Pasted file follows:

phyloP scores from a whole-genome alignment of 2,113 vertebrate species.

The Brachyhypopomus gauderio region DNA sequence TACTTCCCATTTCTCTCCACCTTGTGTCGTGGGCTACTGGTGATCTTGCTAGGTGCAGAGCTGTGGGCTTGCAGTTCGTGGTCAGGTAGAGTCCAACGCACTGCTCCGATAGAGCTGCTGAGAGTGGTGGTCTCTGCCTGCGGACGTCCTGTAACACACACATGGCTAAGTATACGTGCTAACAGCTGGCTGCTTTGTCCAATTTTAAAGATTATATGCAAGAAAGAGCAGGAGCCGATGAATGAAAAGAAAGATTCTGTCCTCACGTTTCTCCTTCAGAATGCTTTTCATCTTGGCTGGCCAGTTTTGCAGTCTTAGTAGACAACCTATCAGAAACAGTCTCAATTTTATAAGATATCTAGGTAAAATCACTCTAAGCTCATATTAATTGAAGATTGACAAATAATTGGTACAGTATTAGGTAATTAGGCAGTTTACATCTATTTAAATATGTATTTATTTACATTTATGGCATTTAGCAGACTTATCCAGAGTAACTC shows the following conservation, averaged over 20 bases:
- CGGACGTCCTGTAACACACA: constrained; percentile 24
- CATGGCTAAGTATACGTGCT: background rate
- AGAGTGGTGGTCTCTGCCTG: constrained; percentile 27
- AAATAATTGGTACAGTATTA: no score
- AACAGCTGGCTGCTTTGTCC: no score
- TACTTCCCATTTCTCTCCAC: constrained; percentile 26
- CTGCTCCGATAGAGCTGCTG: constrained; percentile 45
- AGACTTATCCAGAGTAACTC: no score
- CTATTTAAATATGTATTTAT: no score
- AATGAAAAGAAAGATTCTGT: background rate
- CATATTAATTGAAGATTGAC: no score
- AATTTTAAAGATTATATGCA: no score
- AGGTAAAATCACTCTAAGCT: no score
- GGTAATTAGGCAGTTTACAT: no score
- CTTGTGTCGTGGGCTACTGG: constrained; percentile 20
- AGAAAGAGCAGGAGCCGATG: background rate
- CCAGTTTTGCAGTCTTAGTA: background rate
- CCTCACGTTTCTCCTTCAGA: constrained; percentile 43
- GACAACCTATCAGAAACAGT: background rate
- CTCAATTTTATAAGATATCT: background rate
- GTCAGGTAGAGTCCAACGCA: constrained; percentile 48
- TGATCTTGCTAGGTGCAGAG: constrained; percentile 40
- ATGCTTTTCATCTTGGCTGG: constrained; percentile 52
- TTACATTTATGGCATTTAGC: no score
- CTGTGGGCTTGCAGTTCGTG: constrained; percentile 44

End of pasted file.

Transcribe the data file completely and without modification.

phyloP scores from a whole-genome alignment of 2,113 vertebrate species.

The Brachyhypopomus gauderio region DNA sequence TACTTCCCATTTCTCTCCACCTTGTGTCGTGGGCTACTGGTGATCTTGCTAGGTGCAGAGCTGTGGGCTTGCAGTTCGTGGTCAGGTAGAGTCCAACGCACTGCTCCGATAGAGCTGCTGAGAGTGGTGGTCTCTGCCTGCGGACGTCCTGTAACACACACATGGCTAAGTATACGTGCTAACAGCTGGCTGCTTTGTCCAATTTTAAAGATTATATGCAAGAAAGAGCAGGAGCCGATGAATGAAAAGAAAGATTCTGTCCTCACGTTTCTCCTTCAGAATGCTTTTCATCTTGGCTGGCCAGTTTTGCAGTCTTAGTAGACAACCTATCAGAAACAGTCTCAATTTTATAAGATATCTAGGTAAAATCACTCTAAGCTCATATTAATTGAAGATTGACAAATAATTGGTACAGTATTAGGTAATTAGGCAGTTTACATCTATTTAAATATGTATTTATTTACATTTATGGCATTTAGCAGACTTATCCAGAGTAACTC shows the following conservation, averaged over 20 bases:
- CGGACGTCCTGTAACACACA: constrained; percentile 24
- CATGGCTAAGTATACGTGCT: background rate
- AGAGTGGTGGTCTCTGCCTG: constrained; percentile 27
- AAATAATTGGTACAGTATTA: no score
- AACAGCTGGCTGCTTTGTCC: no score
- TACTTCCCATTTCTCTCCAC: constrained; percentile 26
- CTGCTCCGATAGAGCTGCTG: constrained; percentile 45
- AGACTTATCCAGAGTAACTC: no score
- CTATTTAAATATGTATTTAT: no score
- AATGAAAAGAAAGATTCTGT: background rate
- CATATTAATTGAAGATTGAC: no score
- AATTTTAAAGATTATATGCA: no score
- AGGTAAAATCACTCTAAGCT: no score
- GGTAATTAGGCAGTTTACAT: no score
- CTTGTGTCGTGGGCTACTGG: constrained; percentile 20
- AGAAAGAGCAGGAGCCGATG: background rate
- CCAGTTTTGCAGTCTTAGTA: background rate
- CCTCACGTTTCTCCTTCAGA: constrained; percentile 43
- GACAACCTATCAGAAACAGT: background rate
- CTCAATTTTATAAGATATCT: background rate
- GTCAGGTAGAGTCCAACGCA: constrained; percentile 48
- TGATCTTGCTAGGTGCAGAG: constrained; percentile 40
- ATGCTTTTCATCTTGGCTGG: constrained; percentile 52
- TTACATTTATGGCATTTAGC: no score
- CTGTGGGCTTGCAGTTCGTG: constrained; percentile 44